View Full Version : Workers' Comp and legal questions

Rich VanValkenburg
06-08-2006, 12:10 PM
Before I call my former employer, I want to get some opinions here on what's recently developed. I've been a computer systems analyst and programmer for 35 years, the last 22 with the same company. My position was eliminated for economic reasons in February of this year. I always had some minor tingling in my fingers but in the last few weeks that turned into complete numbness. I was diagnosed with carpal tunnel last week via EMG, and the doctor was specific that the reason was my years of keyboard work. It's typical of long-term programmers and anyone else with repetive hand work.
My question is, can I still make a claim for workers' compensation?
My insurance coverage expires June 30.
I did sign a severance agreement but I don't see any language excluding W/C.
What's the best way to proceed?


Bob Cleek
06-08-2006, 12:19 PM
Contact a worker's compensation specialist attorney immediately. (Your doctor may be able to make a recommendation, if the doc has other patients who are happy with theirs.) While the rules differ from state to state, WC covers "work related" injuries. If it can be shown that the injury occurred in relation to your employment, you should be covered. You are required, however, to put your former employer on notice of an injury as soon as you know about it.

The worker's comp lawyer will be able to advise you about the proper way to file your claim. WC lawyers generally are paid an amount set by law based on the size of the claim recovery. You should not have to pay out of pocket to consult with them.

Good luck!

06-08-2006, 12:24 PM
I have no direct knowledge of workers comp law.Though I do agree with Bob you need to inform your former employer as soon as possible in writing I would think.Contact a lawyer as Bob said while your doing the advising also.See where you stand.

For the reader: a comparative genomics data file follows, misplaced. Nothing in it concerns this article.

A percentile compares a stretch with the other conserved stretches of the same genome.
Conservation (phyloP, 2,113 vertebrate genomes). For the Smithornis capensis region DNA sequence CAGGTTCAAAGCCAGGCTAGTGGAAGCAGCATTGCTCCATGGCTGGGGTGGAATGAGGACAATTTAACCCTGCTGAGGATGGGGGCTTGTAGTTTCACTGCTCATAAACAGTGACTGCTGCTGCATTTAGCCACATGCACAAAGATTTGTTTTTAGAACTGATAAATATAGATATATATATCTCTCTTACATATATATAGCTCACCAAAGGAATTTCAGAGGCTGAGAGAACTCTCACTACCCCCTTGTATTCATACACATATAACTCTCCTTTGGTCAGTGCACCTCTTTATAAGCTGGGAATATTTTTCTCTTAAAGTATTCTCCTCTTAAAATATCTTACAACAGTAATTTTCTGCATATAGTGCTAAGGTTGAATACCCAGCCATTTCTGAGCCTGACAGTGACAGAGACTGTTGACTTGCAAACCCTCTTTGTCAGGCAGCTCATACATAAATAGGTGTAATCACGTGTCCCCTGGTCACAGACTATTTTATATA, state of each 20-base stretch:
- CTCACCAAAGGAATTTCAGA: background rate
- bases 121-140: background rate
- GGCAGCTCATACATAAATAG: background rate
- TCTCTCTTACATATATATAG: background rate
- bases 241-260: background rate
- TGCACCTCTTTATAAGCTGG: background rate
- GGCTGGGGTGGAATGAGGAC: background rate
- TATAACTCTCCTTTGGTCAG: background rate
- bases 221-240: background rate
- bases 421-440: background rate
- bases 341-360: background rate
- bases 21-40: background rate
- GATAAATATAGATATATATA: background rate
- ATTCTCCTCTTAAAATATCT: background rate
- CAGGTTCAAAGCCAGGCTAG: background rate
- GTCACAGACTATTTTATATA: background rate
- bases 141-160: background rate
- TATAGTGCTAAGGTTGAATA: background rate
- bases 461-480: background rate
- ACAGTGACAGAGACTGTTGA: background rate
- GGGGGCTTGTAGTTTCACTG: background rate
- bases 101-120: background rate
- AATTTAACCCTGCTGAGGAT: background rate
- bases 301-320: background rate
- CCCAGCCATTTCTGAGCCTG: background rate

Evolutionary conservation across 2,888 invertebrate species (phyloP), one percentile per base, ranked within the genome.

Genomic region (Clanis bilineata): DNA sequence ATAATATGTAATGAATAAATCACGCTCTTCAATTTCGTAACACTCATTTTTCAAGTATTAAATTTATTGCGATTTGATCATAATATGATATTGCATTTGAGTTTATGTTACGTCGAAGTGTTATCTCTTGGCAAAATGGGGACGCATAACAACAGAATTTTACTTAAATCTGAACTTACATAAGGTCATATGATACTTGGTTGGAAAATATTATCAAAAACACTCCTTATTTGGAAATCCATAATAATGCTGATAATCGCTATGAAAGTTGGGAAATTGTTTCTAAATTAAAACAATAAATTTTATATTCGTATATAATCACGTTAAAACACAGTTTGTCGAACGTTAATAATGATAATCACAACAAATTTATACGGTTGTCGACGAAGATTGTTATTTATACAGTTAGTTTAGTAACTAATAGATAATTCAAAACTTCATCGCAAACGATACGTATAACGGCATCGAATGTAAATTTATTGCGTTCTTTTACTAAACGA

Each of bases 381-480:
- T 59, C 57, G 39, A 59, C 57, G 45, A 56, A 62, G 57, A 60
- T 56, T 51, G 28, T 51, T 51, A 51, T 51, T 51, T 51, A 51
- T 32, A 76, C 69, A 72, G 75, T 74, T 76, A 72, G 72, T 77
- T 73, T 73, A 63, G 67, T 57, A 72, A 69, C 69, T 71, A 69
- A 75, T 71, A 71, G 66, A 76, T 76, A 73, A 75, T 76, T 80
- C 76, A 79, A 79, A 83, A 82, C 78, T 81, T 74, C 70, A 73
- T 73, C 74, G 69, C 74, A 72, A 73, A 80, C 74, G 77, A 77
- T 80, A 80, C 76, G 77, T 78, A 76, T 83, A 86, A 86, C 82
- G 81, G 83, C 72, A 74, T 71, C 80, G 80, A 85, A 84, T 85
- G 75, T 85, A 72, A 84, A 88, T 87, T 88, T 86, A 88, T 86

Gary E
06-08-2006, 12:30 PM
Bob's advice sounds good...

Good luck Rich

06-08-2006, 12:34 PM
If you claim that you suffered injury due to longterm repetitive keyboard work, does that prohibit you from seeking similar work in the future?

I would think that the minute you accept a computer-based job anywhere, that would be tantamount to saying "I'm not really injured/disabled after all" and there would be grounds to demand that you pay back the Workman's Comp payout.

I'm no lawyer, obviously. It's just a thought that went rambling through my head.

Rich VanValkenburg
06-08-2006, 01:53 PM
Thanks for the replies. I'll get a letter started immediately. In Michigan, it seems the rules often favor the employer.

Figment, that's a proper point, and this morning I had a call about a programmer job for an auto supplier. I think I need to inform the reqruiter of the problems that have come up.


Alan D. Hyde
06-08-2006, 02:05 PM
and certain reasonable precautions can keep it from recurring.

Or, so I'm told.

Bob's advice is good, from what I know, although the rules vary from state-to-state.


Bob Cleek
06-08-2006, 02:05 PM
Please speak with a local worker's comp attorney before you do anything else. Carpal tunner syndrome is treatable. You are entitled to compensation if the injury is job related. It may not be prudent to advise a prospective employer of your injury until you've been advised of the best course. There are a lot of variables and you are likely to trip over one of them unseen unless you get some professional advice.